One of the biggest differences between my parents’ generation and mine was that they believed in planning for the worst. They lived through the the Great Depression and World War II. They were cheerful people, but they were also aware that things could go very wrong suddenly and easily. They believed in being prepared for the earthquake, the housefire, the unexpected illness, the financial downturn. Having a nest-egg, an exit plan, and a safety-net was essential to their sense of security. Knowing they were prepared, they could relax and enjoy life.
I came of age in the free-wheeling, optimistic 60’s—the “dawning of the Age of Aquarius”—when the economy was booming and social change appeared to be right on the horizon. My generation, and the ones that followed, take seriously the idea that positive thinking is the key to success. That means believing—even assuming—things will go well and visualizing the best possible outcome at all times. Planning for negative outcomes has come to be seen as wrong—as something that will cause you to fail.
Over the years, I’ve come to believe my parents had the right idea after all. Thinking about what you’ll do if things go wrong isn’t a bad thing. It doesn’t mean you lack confidence. It doesn’t mean you are being negative. It means you are realistic. It can you get through the worst times.
Applying this to writing, I’m willing to go out on a limb:
Being emotionally prepared for disappointment is the # 1 thing that helps writers achieve success.
This is because being unprepared is the # 1 thing that causes would-be writers to fall by the way-side.
What happens when you’re not prepared.
Many times, in my coaching practice I’ve seen new writers confident that their first novel or memoir is going to get a hefty advance from a major publisher. Some of them even worry about how they’ll deal with the fame they are going to achieve with their first published work. They even consider any mention of the possibility that they might not achieve overnight success as a put-down.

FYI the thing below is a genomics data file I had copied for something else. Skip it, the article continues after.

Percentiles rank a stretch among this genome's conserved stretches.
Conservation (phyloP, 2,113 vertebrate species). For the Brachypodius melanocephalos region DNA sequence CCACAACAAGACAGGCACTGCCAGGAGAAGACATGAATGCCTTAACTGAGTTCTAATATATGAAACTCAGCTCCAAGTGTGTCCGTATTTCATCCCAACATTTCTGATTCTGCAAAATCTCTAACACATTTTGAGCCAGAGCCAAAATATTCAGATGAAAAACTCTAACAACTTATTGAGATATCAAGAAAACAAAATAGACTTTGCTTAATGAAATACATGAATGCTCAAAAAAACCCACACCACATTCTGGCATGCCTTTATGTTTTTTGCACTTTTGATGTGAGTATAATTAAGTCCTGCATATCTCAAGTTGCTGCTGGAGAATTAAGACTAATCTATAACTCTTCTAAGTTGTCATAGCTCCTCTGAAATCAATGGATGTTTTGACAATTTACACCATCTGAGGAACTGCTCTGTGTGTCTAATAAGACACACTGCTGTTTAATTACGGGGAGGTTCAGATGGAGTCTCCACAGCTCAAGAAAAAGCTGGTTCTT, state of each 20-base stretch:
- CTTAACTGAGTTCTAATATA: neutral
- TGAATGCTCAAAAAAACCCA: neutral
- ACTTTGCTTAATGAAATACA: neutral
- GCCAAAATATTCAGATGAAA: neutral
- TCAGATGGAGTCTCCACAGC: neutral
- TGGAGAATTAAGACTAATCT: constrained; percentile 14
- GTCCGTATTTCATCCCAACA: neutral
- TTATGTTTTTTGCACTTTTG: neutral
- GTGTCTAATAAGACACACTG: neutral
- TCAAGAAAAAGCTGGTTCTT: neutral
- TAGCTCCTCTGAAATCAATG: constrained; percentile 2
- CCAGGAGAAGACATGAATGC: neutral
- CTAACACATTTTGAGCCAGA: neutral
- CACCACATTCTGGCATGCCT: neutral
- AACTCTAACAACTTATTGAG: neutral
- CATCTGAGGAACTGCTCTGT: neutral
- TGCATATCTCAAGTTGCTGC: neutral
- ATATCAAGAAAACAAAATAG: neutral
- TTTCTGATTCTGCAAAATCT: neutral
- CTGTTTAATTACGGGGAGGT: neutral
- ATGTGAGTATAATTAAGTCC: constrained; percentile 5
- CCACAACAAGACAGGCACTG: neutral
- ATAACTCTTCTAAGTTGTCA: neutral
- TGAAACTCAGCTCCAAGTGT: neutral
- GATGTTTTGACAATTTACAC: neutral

When these writers get their first rejection, they are stunned and confused. By the third, they’re reeling, and by the time they’ve gotten six or seven, they’re in shock. Without the emotional preparation to deal with the disappointment, they’re often unable to cope with it. They stop sending their work out, and their writing careers end before they’ve begun.
Writers who are realistic about the publishing world know that success is often capricious and hard-won. They believe in their work and hope for the best, but they know they may have a tough road ahead.
When these writers start getting rejections, they deal with them. Sure, they hurt. They grouse. They cry. But they do so with the awareness that the vast majority of writers have been through the exact same thing. They know rejection is par for the course. They get through it.
How Can You Prepare for the Bad Times?
1. Awareness. Take a look at the statistics. Going in with knowledge should be part of every writer’s approach, just as every entrepreneur should know the details of the markets they are entering.
2. Connection with other writers. Finding community with writers is one of the best ways to gain strength. Seeing the struggles of others and sharing your own is a building block to the kind of endurance you need as a writer. In community, you can learn how others deal with their setbacks, and adapt those techniques to your own life. Watching as other writers achieve their dreams can demystify success and make you realize that, while it may be difficult, it isn’t impossible.
3. Commitment to the writing itself. With all the emotion that rejection and acceptance bring up, it’s easy to lose perspective. Many of us forget that our commitment isn’t to publishing—it’s to writing. Focus on your work. Dedicate yourself to it.
4. A long-term perspective. Success comes to different writers in different ways. It might be just around the corner or ten years off. Don’t expect it next week or next month. Be open to it when it comes and realize it may take it’s sweet time.
The writing life is challenging. A miniscule number of writers achieve easy success. The rest of us live on a diet of ten-parts disappointment to one-part triumph.
If you do it right, that one part can bring as much joy, satisfaction, and nourishment as you need, and the other ten can be manageable. To make it so, we need to prepare for the disappointment, the same way our parents and grandparents prepared for tornadoes, droughts, and lean times: with grit, forethought, and determination.
Photo Credit: Success story